Though much has been written about the theory that a macrobiotic diet can help cure many diseases, including cancer, there is no good evidence for this, only some anecdotal experience. Maybe some further research will provide more useful information, especially in regard to the fatty acid effects on cells. The omnivorous diet generates more arachidonic acid, which cancer cells need to thrive, while a vegetarian and macrobiotic diet reduce production of arachidonic acid, a possible reason for the benefit it may provide.
Overall, I am much more supportive than otherwise of the macrobiotic-type diet. Except for my period as a raw-fooder, my own diet through the years has been closer to a macrobiotic one than to any other type, though I usually eat more raw vegetables and fruits than suggested. I feel that it has a lot to offer, including some sound, wholesome information, that may provide many Westerners with an improved sense of health, peace, and well-being.
A raw food diet is a very interesting one and potentially very healthy or healing for those who have congestive maladies. It basically consists of uncooked whole foods. Foods are eaten in their uncooked, most potentially nutritious state, with the vital elements of nature still contained in them. The sun’s energy, water, and nutrients from the earth invigorate fruits, vegetables, legumes, nuts, and seeds. Sprouted beans and seeds are often a very nutritious component of the diet. Sprouted grains can be made into breads and wafers. Raw (unpasteurized) milk products may be used. Water, fresh juices, and sun teas are the main drinks in this diet. All stimulants, chemicals, and alcoholic beverages are avoided.
Though this diet can be a very healthy and adventurous one, I believe that unless it is very astutely balanced, it is not a good one for very long. It can provide good vitality and nutrient content, however, it is usually low in protein, calcium and iron, all of which could lead to problems in the long run. Also, with no heat added to the foods and an avoidance of the more concentrated and heat-producing foods, the body could become cold. People in warmer climates, those who are overweight, or those with good body heat are more likely to do well on this diet.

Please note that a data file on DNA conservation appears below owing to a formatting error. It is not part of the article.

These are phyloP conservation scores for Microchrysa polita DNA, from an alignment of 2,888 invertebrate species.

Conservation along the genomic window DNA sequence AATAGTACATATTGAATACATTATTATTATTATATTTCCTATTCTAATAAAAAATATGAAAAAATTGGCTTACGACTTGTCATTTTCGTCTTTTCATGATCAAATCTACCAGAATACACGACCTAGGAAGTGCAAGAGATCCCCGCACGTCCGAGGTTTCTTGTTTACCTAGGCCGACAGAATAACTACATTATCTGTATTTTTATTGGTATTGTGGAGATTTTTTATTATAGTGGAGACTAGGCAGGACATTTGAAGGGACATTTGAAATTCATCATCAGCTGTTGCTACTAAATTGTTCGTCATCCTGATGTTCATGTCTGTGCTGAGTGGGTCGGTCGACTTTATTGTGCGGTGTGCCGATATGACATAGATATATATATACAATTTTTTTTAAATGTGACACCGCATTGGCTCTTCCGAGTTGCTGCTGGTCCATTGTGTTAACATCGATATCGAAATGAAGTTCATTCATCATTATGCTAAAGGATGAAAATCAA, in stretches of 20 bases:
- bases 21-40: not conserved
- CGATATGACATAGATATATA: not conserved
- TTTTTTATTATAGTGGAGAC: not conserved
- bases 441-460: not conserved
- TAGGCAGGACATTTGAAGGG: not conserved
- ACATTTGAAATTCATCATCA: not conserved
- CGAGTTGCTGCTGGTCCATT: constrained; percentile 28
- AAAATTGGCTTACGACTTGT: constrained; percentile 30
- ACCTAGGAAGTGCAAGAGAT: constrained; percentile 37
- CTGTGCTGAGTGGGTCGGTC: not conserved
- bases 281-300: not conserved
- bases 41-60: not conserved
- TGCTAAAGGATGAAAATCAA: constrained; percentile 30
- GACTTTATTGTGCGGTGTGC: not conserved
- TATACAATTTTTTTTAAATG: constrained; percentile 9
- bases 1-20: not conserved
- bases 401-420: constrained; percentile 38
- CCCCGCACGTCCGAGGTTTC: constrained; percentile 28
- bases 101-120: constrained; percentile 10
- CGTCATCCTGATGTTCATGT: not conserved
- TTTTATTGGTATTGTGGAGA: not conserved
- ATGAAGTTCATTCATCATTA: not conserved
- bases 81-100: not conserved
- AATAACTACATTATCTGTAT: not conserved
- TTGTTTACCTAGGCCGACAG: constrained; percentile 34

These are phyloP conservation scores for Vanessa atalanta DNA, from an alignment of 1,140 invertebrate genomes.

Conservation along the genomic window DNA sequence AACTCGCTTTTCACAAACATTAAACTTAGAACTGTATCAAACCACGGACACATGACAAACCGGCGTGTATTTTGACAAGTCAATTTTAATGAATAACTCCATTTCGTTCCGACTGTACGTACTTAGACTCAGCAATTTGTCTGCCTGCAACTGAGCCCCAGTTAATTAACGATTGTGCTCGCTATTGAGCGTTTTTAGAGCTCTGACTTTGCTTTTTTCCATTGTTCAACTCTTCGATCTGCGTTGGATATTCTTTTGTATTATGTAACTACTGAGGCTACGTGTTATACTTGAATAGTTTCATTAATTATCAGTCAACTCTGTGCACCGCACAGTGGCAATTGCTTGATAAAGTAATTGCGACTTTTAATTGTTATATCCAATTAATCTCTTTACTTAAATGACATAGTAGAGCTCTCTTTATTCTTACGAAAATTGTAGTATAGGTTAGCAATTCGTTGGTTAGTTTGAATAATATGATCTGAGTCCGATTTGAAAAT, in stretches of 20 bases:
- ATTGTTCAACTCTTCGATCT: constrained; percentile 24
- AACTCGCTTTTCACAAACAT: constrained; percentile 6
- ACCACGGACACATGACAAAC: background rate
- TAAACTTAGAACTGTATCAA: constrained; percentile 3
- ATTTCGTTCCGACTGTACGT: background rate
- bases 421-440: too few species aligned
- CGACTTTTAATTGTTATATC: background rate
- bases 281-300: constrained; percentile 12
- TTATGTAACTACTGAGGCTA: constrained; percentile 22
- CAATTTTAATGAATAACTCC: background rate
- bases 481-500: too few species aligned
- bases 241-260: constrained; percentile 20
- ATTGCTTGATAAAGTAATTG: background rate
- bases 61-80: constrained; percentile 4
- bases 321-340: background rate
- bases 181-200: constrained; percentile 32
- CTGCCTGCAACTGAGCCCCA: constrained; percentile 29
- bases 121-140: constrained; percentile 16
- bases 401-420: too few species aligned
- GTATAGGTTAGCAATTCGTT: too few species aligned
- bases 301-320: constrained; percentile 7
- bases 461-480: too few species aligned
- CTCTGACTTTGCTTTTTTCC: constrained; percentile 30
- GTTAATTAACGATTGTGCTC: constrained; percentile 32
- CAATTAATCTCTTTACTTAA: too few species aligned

Many people lose weight on a raw foods diet. Proper chewing and good digestion help with this diet; some people experience more difficulty in their digestive tract than on a more cooked diet.
For one spring and summer, I ate a completely raw food diet—lots of fresh fruit and vegetable juices, blended fruit shakes, sprouts and vegetable salads, nuts and seeds, and a special treat I used to call “nice cream,” made solely from frozen fruit, such as bananas or berries, put through a Champion juicer. My neighbor kids used to come running to see me when they heard Dr. Elson was making “nice cream.” During that particular dietary experience, I felt great, very light and more open spiritually. I weighed the least I have in my adult life, though I definitely felt less grounded—more spacey—than when on a more cooked diet, and my intestines were very active and somewhat gassy. I guess they had a little less to hold onto and felt a bit insecure.
In lecturing about nutrition and fasting, I have talked to many people who eat a raw food diet, often for a period of from one to three years. They speak very highly of their experiences and especially how healthy and alive they feel. The raw foods diet is really the “living food” diet. It definitely goes against the flow of the Western dietary tradition, but it is something to try for those with an adventurous spirit who want to lighten up and cleanse themselves on deeper levels. Many of the same concerns must be watched for as on the vegan diet.
The “natural hygiene” diet is not a New Age fad, but an ancient system of a raw foods diet supported by cleansing the colon and occasional fasting. This program and philosophy began with the Essenes, an ancient tribe of Jewish scholars. They believed in preparation for the “messiah” via detoxification of their bodies, minds, and spirits through clean living and keeping the body free of waste. This pure diet and evolved lifestyle is written about in the Essene Gospel of Peace by Edmond Bordeaux Szekely and in other texts.
The natural hygiene diet was repopularized in the 1930s in Germany, and has had its followers in Europe and America since that time. Aspects of it have been discussed as part of the Fit for Life book by Harvey and Marilyn Diamond. I will review more of the Essenes concepts and practices of natural hygiene in the last part of this book in the Detoxification, Fasting, and Immortality programs.
There are some people who attempt to subsist solely on nature’s true gift of nourishment—fruits. However, fruits do not contain all the nutrients that human beings need to live, at least not on a long-term basis. Protein content is very low, and many of the B vitamins, iron, calcium, magnesium, and other minerals are scarce in fruits. They are also deficient in fats, though if the seeds of the fruits are eaten, the essential fatty acids, the only fats that are truly needed, can be obtained.
Overall, a fruitarian diet is a limited one and it is generally considered poor nutrition. It can be invigorating and purifying on a short-term basis, a couple of weeks at the most; staying on such a diet any longer than that could be dangerous.